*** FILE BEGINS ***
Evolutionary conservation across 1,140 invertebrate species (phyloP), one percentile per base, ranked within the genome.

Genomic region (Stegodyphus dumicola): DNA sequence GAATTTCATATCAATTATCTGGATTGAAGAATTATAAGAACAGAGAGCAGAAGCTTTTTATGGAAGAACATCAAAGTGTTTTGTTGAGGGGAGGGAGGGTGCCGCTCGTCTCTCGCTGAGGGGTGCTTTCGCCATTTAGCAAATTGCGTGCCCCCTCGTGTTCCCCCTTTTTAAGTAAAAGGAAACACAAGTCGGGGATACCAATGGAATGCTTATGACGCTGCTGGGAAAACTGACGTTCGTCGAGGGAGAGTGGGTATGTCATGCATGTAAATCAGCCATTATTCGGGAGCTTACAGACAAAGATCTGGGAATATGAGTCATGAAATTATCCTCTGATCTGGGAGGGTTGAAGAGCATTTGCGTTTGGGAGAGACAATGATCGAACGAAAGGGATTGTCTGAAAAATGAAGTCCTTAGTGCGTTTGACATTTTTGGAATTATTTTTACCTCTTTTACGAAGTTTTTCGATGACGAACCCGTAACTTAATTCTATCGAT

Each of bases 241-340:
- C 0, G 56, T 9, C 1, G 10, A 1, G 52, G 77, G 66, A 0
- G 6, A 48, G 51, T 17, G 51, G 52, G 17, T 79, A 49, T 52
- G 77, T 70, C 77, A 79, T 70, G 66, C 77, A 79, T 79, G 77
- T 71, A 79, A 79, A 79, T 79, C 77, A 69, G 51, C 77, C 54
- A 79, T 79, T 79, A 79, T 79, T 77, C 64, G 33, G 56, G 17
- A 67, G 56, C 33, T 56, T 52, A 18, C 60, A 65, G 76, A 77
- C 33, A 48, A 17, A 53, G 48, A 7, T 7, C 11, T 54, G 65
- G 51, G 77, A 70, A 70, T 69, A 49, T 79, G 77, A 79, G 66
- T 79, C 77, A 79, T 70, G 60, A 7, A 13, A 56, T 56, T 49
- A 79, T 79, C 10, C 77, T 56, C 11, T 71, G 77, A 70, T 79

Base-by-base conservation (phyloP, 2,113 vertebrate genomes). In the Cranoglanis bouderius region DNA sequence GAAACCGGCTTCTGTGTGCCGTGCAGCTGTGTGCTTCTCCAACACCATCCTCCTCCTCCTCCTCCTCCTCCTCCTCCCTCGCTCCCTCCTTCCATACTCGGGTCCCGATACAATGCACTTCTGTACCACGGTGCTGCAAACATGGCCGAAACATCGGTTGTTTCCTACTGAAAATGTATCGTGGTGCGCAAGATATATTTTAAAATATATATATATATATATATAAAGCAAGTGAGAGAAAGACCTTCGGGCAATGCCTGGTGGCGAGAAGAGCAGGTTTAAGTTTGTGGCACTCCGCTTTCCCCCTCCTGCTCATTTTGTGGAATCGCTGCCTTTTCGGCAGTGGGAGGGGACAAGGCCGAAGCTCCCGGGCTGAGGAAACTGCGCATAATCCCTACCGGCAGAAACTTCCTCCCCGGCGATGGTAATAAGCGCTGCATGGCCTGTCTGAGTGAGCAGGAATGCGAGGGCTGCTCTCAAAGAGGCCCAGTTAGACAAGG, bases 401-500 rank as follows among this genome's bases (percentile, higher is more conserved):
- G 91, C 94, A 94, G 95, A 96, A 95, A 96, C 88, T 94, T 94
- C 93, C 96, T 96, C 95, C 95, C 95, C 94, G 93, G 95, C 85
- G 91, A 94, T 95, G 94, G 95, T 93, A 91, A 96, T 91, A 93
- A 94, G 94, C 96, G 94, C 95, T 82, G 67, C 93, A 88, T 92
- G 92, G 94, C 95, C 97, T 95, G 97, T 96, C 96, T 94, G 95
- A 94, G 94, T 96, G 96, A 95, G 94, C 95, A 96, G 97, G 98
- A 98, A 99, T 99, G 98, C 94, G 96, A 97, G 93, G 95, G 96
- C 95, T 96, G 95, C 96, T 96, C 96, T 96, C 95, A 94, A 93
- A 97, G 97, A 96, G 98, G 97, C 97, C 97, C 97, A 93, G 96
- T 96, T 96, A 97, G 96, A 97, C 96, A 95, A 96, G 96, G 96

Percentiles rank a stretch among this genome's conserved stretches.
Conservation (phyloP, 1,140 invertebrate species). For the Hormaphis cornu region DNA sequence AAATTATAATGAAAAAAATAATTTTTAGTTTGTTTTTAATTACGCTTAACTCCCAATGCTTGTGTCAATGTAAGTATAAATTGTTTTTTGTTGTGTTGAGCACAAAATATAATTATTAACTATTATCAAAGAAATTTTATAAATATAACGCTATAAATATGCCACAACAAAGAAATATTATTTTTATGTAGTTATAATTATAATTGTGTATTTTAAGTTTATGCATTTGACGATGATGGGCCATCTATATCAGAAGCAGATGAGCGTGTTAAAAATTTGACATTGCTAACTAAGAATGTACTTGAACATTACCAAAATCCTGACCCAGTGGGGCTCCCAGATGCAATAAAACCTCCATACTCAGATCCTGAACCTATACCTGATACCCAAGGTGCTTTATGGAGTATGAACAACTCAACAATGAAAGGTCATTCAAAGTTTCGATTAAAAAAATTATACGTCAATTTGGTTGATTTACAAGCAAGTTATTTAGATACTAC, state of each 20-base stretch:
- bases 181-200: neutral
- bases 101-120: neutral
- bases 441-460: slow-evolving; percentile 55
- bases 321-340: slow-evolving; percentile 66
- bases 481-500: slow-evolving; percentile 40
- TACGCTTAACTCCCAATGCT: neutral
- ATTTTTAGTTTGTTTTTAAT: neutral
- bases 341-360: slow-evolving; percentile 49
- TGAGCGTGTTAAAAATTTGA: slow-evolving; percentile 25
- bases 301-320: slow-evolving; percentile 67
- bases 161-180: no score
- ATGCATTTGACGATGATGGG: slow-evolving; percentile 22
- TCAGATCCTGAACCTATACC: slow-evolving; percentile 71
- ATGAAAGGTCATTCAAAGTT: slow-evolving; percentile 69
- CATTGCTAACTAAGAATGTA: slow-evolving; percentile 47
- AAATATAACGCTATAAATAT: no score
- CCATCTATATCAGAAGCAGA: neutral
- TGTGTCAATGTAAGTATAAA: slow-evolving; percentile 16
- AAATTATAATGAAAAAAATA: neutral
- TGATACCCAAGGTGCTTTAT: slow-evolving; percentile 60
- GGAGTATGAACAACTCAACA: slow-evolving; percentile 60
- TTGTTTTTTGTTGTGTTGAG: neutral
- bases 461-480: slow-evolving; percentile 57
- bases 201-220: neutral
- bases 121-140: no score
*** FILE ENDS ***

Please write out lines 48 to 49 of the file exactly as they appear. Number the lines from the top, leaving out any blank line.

- TTGTTTTTTGTTGTGTTGAG: neutral
- bases 461-480: slow-evolving; percentile 57